I do not quite know why, but Irene Dunne is especially enjoyable to watch. Whether it is her skill as a comedienne with comic timing or the expressions on her face, I find her endearing every moment on the screen. She makes me smile just as she smiles. In many ways, she reminds me of another actress of the 1930s, Jean Arthur. However, Arthur I know far better because of films like Mr. Smith Goes to Washington. With Dunne, I have seen very little and yet I have been so impressed by her. Love Affair was another film that proved her genial appeal.

Furthermore, Leo McCarey does not get enough credit, because he is a great director with some great films to his name like The Awful Truth. He would later remake Love Affair as An Affair to Remember, which was a success in itself.

4/5 Stars

The Awful Truth (1937)

99f81-theawfultruth1937Starring Irene Dunne and Cary Grant, the film revolves around a couple after they split up over unfounded assumptions of unfaithfulness. The divorce is granted and after the wife gains custody of the beloved dog Mr. Smith, the 90 day waiting period begins. First she tries to get over him by spending time with a kind but dimwitted man from Oklahoma. Then Grant gets involved, and at first he gets enjoyment seeing his wife uncomfortable, but he soon becomes a bit jealous and sad. He then takes up his own relationship with an heiress and on the eve of their divorce they seem to be parting ways. However, Dunne’s character will not let it end that easily and she poses as his sister, eventually getting him away from his fiancee. Needless to say that in the end they get back together. This screwball comedy has very funny dialogue and Grand does some wonderful slapstick. It probably is one of my favorites from the genre.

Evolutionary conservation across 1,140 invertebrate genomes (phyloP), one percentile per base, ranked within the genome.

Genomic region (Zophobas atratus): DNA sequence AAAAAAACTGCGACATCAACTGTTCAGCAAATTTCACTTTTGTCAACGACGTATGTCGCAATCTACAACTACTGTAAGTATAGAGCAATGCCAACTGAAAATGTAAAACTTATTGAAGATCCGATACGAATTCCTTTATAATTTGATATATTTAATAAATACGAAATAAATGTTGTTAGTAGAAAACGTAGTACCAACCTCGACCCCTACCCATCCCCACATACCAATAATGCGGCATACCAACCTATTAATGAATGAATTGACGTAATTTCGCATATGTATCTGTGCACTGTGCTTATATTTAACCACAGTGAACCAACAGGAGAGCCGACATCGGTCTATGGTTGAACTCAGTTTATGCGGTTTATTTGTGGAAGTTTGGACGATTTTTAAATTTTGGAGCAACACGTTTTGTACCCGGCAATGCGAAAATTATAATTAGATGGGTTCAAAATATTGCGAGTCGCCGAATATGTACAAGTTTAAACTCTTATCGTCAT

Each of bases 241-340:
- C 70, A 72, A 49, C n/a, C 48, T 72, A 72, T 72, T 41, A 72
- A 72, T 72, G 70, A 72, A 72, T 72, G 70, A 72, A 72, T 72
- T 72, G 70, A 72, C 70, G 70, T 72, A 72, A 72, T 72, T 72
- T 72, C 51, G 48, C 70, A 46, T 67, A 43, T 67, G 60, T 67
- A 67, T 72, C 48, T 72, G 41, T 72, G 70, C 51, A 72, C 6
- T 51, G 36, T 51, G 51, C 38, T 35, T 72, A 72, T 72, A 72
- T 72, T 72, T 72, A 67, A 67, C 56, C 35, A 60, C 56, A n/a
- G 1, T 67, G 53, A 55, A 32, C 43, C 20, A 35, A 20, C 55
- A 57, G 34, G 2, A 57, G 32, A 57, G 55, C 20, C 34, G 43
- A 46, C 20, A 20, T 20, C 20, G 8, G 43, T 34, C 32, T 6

4.5/5 Stars